At 8 PM CDT, Hurricane Harvey was located at 27.9N 96.8W, about 35 miles E Corpus Christi, TX and 40 miles SW of Port O’Conner, TX. It is about 14 miles from the coast and moving NW at 8 mph and has max sustained winds of 130 mph with higher gusts. This is now a Category Four hurricane.
Sustained hurricane force winds are being reported along the Texas coast.
A Hurricane Warning is in effect from Port Mansfield, TX to Sargent, TX.
A Tropical Storm Warning is in effect for north of Sargent, TX to High Island, TX.
A Storm Surge Warning is in effect from Port Mansfield to High Island, TX. For the region within the Warning, surges in the 6-12 foot range are currently forecast.
Regarding landfall point, the forecast continues to between Corpus Christi and Matagorda but now for later tonight.
After that, things still/remain interesting with Harvey forecast to stall over the coastal Plains of Texas. The forecast models generally agree that Harvey will persist onshore 2-3 days before moving back offshore into the western Gulf Monday or Tuesday. Some reintensification is then the forecast as Harvey moves towards east Texas, or possibly Houston.
Right now, my Houston-centric rain forecast is…it’s raining.
Rainfall totals through Sunday are forecast to be in 9-12” rain across the Houston area with locally higher totals likely. Once Harvey moves back off the coast and approaches Houston, the region will get even more rain, which could push total storm totals into the 17-25” range. (As always, we include the obligatory “isolated higher totals are possible.”)
Finally, landfall storms, particularly to the right of eye will carry the risk of being tornadic, so remain storms away even away from the landfall point as storms will be severe with strong & gusty winds, heavy rainfall and a risk of tornadoes. A tornado watch is in effect for coastal Texas and southwest Louisiana through 2 AM CDT Saturday.
As has been seen through this whole process, things can (and likely will) change, particularly. These forecasts are made with the most up to date guidance and with my experience. I will try to update through the day as I can. I will be working from 12 – 10 PM CT today, so I will have my work obligations as well.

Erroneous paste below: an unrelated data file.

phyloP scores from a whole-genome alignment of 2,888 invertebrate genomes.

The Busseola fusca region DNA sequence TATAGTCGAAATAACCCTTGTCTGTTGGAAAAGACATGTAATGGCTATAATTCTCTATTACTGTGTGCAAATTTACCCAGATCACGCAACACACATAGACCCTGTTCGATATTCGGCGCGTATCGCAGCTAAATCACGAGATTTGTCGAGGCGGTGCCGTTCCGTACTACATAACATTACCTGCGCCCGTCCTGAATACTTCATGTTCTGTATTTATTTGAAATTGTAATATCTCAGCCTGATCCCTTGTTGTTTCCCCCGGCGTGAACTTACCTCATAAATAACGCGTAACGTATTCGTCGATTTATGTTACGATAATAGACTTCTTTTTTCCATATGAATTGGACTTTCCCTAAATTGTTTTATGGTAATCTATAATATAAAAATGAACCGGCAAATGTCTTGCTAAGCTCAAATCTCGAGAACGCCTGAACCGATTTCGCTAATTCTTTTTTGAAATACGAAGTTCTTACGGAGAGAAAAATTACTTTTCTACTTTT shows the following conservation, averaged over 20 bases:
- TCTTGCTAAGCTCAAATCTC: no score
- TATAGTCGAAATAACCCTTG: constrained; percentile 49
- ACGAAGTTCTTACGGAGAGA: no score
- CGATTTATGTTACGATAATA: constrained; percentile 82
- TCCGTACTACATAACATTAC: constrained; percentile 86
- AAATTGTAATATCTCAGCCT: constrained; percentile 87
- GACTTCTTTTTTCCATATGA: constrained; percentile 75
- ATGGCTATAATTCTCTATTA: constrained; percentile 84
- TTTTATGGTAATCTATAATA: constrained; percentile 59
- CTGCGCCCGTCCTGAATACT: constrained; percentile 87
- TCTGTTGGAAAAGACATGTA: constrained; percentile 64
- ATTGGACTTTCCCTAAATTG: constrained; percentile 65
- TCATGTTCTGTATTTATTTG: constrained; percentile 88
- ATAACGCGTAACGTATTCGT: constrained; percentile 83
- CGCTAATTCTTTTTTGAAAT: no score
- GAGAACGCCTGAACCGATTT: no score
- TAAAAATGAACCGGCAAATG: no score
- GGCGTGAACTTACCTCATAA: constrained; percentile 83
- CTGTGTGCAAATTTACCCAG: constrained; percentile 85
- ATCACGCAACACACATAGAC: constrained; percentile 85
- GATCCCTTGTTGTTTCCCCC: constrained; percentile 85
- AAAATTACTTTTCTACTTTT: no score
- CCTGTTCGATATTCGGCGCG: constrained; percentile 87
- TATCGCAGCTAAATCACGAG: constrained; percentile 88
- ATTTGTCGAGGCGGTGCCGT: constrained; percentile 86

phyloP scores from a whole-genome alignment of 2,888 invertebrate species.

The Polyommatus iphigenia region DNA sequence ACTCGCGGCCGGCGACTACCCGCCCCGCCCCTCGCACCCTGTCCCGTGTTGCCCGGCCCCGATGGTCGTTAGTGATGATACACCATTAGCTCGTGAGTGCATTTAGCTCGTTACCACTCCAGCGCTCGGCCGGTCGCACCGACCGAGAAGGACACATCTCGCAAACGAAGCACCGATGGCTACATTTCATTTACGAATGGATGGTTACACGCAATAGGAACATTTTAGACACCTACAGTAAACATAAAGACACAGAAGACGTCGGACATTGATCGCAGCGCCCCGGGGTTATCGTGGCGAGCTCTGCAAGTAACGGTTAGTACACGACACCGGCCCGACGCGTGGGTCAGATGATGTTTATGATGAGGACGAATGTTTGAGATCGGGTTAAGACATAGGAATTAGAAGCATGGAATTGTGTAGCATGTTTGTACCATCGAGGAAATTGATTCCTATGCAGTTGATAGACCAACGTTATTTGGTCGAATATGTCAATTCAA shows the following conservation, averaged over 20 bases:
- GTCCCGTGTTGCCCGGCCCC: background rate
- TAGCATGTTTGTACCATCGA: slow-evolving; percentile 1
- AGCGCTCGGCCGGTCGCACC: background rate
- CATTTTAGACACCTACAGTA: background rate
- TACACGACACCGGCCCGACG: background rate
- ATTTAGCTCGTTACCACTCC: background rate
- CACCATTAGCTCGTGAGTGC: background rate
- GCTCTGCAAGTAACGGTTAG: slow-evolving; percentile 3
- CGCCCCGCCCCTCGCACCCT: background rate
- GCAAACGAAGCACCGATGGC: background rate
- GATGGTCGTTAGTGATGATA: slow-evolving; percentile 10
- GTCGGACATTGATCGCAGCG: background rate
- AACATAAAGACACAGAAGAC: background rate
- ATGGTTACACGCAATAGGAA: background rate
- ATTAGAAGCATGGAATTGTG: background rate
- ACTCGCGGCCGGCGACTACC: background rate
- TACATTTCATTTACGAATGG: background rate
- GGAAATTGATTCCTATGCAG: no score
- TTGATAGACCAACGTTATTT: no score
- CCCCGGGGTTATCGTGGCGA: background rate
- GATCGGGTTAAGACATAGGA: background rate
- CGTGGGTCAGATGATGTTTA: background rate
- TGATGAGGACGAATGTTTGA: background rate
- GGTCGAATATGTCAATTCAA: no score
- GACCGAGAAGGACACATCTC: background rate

The Atlantic basin is quiet again. This webpage will be updated when there an uptick in tropical activity.
Fri 12:45 PM EDT update – Hurricane Matthew is moving north-northwest along the Florida coast with a turn to the north, then north-northeast expected later today. Going into tomorrow, the forecast models show Matthew paralleling the South Carolina coast. Recent forecast models, and they have continue to be consistent, do show Matthew turning away from the Atlantic coast tomorrow and continuing east into Monday. Additional recurvature towards the Bahamas, though as a weaker system is forecast for the first part of next week.
This hurricane has winds of 120 mph, gusting to 150 mph. As Matthew encounters increased vertical wind shear and interact with the land, slow weakening is expected through the remainder of the storm’s life cycle.
This forecast track is bringing moderate to heavy rains to Charlotte Motor Speedway and is forecast to continue into Saturday. However, Saturday is looking fairly promising for the Sprint Cup night race at CMS. The rain is forecast to continue through late afternoon Saturday. Track drying could delay the start of the race and stray showers may continue. This situation will be monitored into the weekend.
For the United States, the following watches/warnings are in effect:
Hurricane Warnings are in effect for north of Cocoa Beach, FL to Surf City, NC
A Hurricane Watch is in effect for north of Surf City, NC to Duck, NC.
A Tropical Storm Warning is in effect for the following areas of Florida: Sebastian Inlet to Cocoa Beach, FL, north of Surf City to Duck, and Pamlico and Albemarle Sounds.